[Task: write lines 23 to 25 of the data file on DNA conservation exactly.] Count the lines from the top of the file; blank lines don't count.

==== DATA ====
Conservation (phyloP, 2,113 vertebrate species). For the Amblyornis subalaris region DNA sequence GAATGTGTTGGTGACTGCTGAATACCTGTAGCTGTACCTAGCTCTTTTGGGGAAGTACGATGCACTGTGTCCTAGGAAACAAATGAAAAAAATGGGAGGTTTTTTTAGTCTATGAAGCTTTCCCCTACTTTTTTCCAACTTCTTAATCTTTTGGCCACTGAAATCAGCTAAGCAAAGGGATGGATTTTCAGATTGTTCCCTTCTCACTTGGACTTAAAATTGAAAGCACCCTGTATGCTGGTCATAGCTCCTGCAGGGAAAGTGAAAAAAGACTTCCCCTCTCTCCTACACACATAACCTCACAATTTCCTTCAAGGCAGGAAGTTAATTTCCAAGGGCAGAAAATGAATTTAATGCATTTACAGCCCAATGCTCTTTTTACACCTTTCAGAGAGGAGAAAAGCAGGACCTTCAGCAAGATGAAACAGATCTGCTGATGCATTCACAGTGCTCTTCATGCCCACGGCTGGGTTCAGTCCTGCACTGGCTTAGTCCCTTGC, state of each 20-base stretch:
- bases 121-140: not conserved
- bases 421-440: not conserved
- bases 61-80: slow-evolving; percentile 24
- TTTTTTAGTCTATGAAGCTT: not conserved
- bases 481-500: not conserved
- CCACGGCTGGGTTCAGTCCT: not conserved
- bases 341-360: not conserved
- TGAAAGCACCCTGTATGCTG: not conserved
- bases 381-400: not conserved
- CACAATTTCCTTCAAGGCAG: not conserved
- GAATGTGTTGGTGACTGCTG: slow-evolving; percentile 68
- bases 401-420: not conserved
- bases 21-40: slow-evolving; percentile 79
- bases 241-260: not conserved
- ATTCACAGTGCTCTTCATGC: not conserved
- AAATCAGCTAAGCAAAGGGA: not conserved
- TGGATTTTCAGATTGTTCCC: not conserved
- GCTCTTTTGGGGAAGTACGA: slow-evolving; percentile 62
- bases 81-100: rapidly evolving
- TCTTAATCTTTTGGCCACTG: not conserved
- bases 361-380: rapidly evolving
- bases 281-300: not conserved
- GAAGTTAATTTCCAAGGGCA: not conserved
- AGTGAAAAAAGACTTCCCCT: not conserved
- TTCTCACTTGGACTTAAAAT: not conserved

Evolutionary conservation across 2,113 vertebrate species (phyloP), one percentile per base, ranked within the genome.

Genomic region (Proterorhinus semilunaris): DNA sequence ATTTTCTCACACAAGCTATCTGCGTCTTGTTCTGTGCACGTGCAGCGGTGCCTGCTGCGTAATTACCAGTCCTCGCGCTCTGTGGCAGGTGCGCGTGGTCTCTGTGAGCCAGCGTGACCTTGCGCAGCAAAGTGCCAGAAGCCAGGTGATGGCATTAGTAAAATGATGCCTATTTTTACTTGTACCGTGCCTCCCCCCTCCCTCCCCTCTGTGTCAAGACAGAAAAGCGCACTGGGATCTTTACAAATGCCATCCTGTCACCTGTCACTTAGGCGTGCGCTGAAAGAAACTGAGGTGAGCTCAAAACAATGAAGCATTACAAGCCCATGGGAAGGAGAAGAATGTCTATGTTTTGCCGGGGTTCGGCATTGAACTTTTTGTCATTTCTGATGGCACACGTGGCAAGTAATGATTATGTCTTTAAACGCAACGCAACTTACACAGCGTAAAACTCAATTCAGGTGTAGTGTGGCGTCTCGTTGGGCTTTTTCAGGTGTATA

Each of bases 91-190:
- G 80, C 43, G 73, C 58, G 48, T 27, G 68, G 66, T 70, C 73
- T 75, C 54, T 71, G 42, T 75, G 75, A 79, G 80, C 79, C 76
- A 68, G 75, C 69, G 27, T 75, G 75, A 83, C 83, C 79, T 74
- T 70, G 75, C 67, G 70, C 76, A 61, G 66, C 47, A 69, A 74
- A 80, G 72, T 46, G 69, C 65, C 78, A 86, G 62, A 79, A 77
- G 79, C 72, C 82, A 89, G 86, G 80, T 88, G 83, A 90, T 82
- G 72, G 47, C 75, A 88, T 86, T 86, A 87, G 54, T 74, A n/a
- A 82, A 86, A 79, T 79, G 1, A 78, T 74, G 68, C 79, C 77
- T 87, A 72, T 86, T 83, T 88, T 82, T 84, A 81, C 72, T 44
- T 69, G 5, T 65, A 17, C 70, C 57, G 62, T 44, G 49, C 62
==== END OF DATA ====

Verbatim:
- bases 281-300: not conserved
- GAAGTTAATTTCCAAGGGCA: not conserved
- AGTGAAAAAAGACTTCCCCT: not conserved